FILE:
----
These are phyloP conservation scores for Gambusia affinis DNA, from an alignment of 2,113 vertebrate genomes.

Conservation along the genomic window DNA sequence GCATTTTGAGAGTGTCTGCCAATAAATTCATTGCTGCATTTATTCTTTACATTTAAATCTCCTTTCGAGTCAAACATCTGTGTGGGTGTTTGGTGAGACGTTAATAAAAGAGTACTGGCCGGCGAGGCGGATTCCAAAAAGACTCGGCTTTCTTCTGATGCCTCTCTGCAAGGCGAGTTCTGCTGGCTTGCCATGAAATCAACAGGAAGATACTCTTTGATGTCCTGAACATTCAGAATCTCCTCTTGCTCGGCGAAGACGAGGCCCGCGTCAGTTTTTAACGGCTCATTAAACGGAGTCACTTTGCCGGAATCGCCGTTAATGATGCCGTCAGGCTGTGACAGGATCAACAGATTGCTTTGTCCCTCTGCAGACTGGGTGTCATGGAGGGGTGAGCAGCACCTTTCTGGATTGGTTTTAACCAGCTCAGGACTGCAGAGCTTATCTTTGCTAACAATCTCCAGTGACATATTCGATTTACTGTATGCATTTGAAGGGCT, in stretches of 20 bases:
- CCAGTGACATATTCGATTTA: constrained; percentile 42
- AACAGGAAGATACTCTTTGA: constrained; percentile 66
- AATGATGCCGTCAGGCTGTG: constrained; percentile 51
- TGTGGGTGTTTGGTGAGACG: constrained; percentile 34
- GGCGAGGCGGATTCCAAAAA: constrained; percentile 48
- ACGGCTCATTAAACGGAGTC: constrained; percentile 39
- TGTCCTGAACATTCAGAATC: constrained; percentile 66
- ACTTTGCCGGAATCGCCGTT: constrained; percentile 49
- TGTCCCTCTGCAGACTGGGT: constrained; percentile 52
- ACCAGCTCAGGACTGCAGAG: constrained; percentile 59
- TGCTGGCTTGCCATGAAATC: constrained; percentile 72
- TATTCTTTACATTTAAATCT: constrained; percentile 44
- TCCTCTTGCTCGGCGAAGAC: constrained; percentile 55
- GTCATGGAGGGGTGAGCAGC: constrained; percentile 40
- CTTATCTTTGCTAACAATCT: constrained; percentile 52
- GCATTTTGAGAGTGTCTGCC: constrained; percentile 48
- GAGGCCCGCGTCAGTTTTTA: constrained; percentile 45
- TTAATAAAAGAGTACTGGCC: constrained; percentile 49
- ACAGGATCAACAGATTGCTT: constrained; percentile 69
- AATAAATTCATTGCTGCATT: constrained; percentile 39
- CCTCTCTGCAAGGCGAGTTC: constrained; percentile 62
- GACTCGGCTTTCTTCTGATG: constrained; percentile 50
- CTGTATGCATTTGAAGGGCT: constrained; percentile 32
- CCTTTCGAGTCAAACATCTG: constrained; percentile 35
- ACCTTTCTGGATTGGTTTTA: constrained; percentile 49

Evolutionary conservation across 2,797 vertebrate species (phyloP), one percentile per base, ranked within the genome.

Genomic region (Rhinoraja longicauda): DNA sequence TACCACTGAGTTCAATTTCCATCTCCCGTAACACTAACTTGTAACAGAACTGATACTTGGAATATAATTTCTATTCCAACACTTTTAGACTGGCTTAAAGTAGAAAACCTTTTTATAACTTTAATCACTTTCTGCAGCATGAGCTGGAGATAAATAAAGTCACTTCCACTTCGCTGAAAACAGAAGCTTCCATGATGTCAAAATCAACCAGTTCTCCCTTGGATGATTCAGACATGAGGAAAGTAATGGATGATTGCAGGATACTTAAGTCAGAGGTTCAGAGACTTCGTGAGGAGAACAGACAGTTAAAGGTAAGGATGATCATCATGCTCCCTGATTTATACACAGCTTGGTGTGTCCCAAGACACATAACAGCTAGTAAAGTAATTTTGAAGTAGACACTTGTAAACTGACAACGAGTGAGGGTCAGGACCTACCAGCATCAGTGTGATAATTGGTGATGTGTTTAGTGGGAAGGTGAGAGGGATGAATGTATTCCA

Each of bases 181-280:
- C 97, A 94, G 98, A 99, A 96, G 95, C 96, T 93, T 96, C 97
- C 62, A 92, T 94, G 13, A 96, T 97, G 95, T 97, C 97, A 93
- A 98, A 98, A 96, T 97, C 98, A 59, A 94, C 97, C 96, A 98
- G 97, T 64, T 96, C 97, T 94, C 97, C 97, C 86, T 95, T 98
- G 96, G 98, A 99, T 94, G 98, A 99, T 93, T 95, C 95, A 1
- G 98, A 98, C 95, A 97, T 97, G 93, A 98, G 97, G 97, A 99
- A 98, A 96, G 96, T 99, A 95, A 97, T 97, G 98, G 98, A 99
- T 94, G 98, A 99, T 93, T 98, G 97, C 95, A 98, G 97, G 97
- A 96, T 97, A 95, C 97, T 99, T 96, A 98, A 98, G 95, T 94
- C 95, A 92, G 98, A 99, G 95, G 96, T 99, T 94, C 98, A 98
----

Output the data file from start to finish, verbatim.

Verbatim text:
These are phyloP conservation scores for Gambusia affinis DNA, from an alignment of 2,113 vertebrate genomes.

Conservation along the genomic window DNA sequence GCATTTTGAGAGTGTCTGCCAATAAATTCATTGCTGCATTTATTCTTTACATTTAAATCTCCTTTCGAGTCAAACATCTGTGTGGGTGTTTGGTGAGACGTTAATAAAAGAGTACTGGCCGGCGAGGCGGATTCCAAAAAGACTCGGCTTTCTTCTGATGCCTCTCTGCAAGGCGAGTTCTGCTGGCTTGCCATGAAATCAACAGGAAGATACTCTTTGATGTCCTGAACATTCAGAATCTCCTCTTGCTCGGCGAAGACGAGGCCCGCGTCAGTTTTTAACGGCTCATTAAACGGAGTCACTTTGCCGGAATCGCCGTTAATGATGCCGTCAGGCTGTGACAGGATCAACAGATTGCTTTGTCCCTCTGCAGACTGGGTGTCATGGAGGGGTGAGCAGCACCTTTCTGGATTGGTTTTAACCAGCTCAGGACTGCAGAGCTTATCTTTGCTAACAATCTCCAGTGACATATTCGATTTACTGTATGCATTTGAAGGGCT, in stretches of 20 bases:
- CCAGTGACATATTCGATTTA: constrained; percentile 42
- AACAGGAAGATACTCTTTGA: constrained; percentile 66
- AATGATGCCGTCAGGCTGTG: constrained; percentile 51
- TGTGGGTGTTTGGTGAGACG: constrained; percentile 34
- GGCGAGGCGGATTCCAAAAA: constrained; percentile 48
- ACGGCTCATTAAACGGAGTC: constrained; percentile 39
- TGTCCTGAACATTCAGAATC: constrained; percentile 66
- ACTTTGCCGGAATCGCCGTT: constrained; percentile 49
- TGTCCCTCTGCAGACTGGGT: constrained; percentile 52
- ACCAGCTCAGGACTGCAGAG: constrained; percentile 59
- TGCTGGCTTGCCATGAAATC: constrained; percentile 72
- TATTCTTTACATTTAAATCT: constrained; percentile 44
- TCCTCTTGCTCGGCGAAGAC: constrained; percentile 55
- GTCATGGAGGGGTGAGCAGC: constrained; percentile 40
- CTTATCTTTGCTAACAATCT: constrained; percentile 52
- GCATTTTGAGAGTGTCTGCC: constrained; percentile 48
- GAGGCCCGCGTCAGTTTTTA: constrained; percentile 45
- TTAATAAAAGAGTACTGGCC: constrained; percentile 49
- ACAGGATCAACAGATTGCTT: constrained; percentile 69
- AATAAATTCATTGCTGCATT: constrained; percentile 39
- CCTCTCTGCAAGGCGAGTTC: constrained; percentile 62
- GACTCGGCTTTCTTCTGATG: constrained; percentile 50
- CTGTATGCATTTGAAGGGCT: constrained; percentile 32
- CCTTTCGAGTCAAACATCTG: constrained; percentile 35
- ACCTTTCTGGATTGGTTTTA: constrained; percentile 49

Evolutionary conservation across 2,797 vertebrate species (phyloP), one percentile per base, ranked within the genome.

Genomic region (Rhinoraja longicauda): DNA sequence TACCACTGAGTTCAATTTCCATCTCCCGTAACACTAACTTGTAACAGAACTGATACTTGGAATATAATTTCTATTCCAACACTTTTAGACTGGCTTAAAGTAGAAAACCTTTTTATAACTTTAATCACTTTCTGCAGCATGAGCTGGAGATAAATAAAGTCACTTCCACTTCGCTGAAAACAGAAGCTTCCATGATGTCAAAATCAACCAGTTCTCCCTTGGATGATTCAGACATGAGGAAAGTAATGGATGATTGCAGGATACTTAAGTCAGAGGTTCAGAGACTTCGTGAGGAGAACAGACAGTTAAAGGTAAGGATGATCATCATGCTCCCTGATTTATACACAGCTTGGTGTGTCCCAAGACACATAACAGCTAGTAAAGTAATTTTGAAGTAGACACTTGTAAACTGACAACGAGTGAGGGTCAGGACCTACCAGCATCAGTGTGATAATTGGTGATGTGTTTAGTGGGAAGGTGAGAGGGATGAATGTATTCCA

Each of bases 181-280:
- C 97, A 94, G 98, A 99, A 96, G 95, C 96, T 93, T 96, C 97
- C 62, A 92, T 94, G 13, A 96, T 97, G 95, T 97, C 97, A 93
- A 98, A 98, A 96, T 97, C 98, A 59, A 94, C 97, C 96, A 98
- G 97, T 64, T 96, C 97, T 94, C 97, C 97, C 86, T 95, T 98
- G 96, G 98, A 99, T 94, G 98, A 99, T 93, T 95, C 95, A 1
- G 98, A 98, C 95, A 97, T 97, G 93, A 98, G 97, G 97, A 99
- A 98, A 96, G 96, T 99, A 95, A 97, T 97, G 98, G 98, A 99
- T 94, G 98, A 99, T 93, T 98, G 97, C 95, A 98, G 97, G 97
- A 96, T 97, A 95, C 97, T 99, T 96, A 98, A 98, G 95, T 94
- C 95, A 92, G 98, A 99, G 95, G 96, T 99, T 94, C 98, A 98